Activation-dependent regulation of galanin gene expression in gonadotropin-releasing hormone neurons in the female rat

Daniel L. Marks, Karin L. Lent, Winfried G. Rossmanith, Donald K. Clifton, Robert A. Steiner

Research output: Contribution to journalArticle

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Abstract

In rats, galanin is colocalized in GnRH neurons, and galanin mRNA in GnRH neurons is increased coincidentally with the preovulatory gonadotropin surge. Whether the induction of galanin mRNA in GnRH neurons at proestrus reflects the action of sex steroids is unknown. We tested this hypothesis by challenging ovariectomized rats (n = 7) with estrogen and progesterone (E/P) to induce a LH surge and measuring galanin mRNA in GnRH neurons to determine whether there was an associated induction of galanin message in these cells. We used single and double label in situ hybridization and image analysis to compare among groups the levels of both galanin mRNA and GnRH mRNA in GnRH neurons. We found that steroid-primed animals showed an approximately 400% induction of galanin mRNA signal in GnRH neurons over that in vehicle-treated animals. Second, we hypothesized that steroid-dependent events which induce the expression of galanin mRNA in GnRH neurons depend on transsynaptic input to GnRH neurons. We tested this hypothesis by examining the effect of a pharmacological blockade of the steroid-induced activation of GnRH neurons on levels of galanin mRNA in these cells. We killed groups of ovariectomized adult female rats at the peak of a E/P-primed LH surge (n = 7) and after steroid priming followed by blockade of the LH surge with either the general anesthetic pentobarbital (n = 7) or the specific ±-adrenergic receptor blocker phenoxybenzamine (n = 7). When we examined signal levels representing galanin mRNA content in GnRH neurons, we observed a 4-fold increase in signal for galanin mRNA in the GnRH neurons of steroid-primed (E/P surge) animals compared with that in oil-treated controls (P < 0.0004). This increase in galanin mRNA was prevented when the LH surge was blocked by treatment with either pentobarbital or phenoxybenzamine (P < 0.03 and P < 0.0001 vs. E/P surge controls, respectively). Cellular levels of GnRH mRNA were not different among control, E/P, and E/P plus pentobarbital groups (P > 0.2). These observations suggest that an increase in galanin mRNA levels in GnRH neurons is tightly coupled to the occurrence of a LH surge. By inference, induction of galanin mRNA in GnRH neurons reflects their activation, possibly via afferent neurons that transduce the steroid signal to GnRH neurons.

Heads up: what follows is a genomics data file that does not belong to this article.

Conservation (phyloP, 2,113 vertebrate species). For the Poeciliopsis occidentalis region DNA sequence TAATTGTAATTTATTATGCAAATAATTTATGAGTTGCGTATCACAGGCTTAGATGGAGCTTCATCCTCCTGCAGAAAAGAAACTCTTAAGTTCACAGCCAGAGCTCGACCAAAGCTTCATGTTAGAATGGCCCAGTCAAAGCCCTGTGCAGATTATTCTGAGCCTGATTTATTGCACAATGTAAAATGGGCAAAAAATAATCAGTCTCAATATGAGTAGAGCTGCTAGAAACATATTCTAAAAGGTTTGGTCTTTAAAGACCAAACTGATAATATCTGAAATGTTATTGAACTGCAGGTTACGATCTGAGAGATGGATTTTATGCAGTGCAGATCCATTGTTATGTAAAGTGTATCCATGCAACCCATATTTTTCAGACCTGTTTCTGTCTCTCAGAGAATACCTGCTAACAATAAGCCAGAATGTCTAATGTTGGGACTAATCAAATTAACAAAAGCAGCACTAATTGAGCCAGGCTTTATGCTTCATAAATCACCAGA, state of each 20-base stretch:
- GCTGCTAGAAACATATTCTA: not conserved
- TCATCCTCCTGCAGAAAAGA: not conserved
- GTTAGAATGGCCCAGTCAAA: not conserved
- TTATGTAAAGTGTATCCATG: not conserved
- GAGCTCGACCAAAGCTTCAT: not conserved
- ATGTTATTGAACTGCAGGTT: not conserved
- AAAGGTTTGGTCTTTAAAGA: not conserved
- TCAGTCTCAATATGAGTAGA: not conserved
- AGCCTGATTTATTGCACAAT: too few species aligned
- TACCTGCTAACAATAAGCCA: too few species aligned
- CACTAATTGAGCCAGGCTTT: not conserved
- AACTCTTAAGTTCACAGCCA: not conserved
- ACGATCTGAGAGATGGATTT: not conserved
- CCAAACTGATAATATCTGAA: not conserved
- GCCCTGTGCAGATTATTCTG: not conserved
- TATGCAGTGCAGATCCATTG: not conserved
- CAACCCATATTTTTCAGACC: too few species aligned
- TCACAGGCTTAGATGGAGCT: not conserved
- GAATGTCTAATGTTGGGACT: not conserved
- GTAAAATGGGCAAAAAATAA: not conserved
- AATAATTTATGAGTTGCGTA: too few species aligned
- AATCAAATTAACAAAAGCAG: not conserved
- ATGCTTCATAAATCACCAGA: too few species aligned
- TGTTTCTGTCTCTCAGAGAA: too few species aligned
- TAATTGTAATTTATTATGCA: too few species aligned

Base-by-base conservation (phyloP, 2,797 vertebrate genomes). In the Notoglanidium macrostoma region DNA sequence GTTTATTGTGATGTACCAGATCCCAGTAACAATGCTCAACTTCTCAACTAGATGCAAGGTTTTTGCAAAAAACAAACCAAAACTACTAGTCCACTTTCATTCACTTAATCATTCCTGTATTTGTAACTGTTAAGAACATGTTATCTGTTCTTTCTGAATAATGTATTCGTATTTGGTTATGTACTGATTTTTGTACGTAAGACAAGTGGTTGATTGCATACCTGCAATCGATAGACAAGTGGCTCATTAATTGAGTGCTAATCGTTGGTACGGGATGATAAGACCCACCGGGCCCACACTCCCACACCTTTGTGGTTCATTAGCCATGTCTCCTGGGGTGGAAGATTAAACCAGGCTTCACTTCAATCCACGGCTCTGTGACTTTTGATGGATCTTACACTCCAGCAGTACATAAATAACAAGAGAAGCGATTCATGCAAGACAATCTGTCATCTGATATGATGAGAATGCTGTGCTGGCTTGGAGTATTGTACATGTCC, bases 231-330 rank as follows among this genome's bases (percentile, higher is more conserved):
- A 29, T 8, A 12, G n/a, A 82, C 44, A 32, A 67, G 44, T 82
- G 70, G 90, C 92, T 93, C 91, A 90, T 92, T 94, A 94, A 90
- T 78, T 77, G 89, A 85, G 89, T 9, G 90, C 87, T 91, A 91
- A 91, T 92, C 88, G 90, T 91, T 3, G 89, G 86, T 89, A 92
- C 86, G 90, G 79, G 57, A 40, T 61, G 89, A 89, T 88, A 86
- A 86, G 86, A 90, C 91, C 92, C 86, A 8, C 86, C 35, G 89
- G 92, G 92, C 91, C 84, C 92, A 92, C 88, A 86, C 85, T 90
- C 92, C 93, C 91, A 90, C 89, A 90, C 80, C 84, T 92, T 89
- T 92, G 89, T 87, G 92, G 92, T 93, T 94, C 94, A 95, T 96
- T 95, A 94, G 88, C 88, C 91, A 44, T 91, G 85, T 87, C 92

Original languageEnglish (US)
Pages (from-to)1991-1998
Number of pages8
JournalEndocrinology
Volume134
Issue number5
DOIs
StatePublished - Jun 1994

ASJC Scopus subject areas

  • Endocrinology

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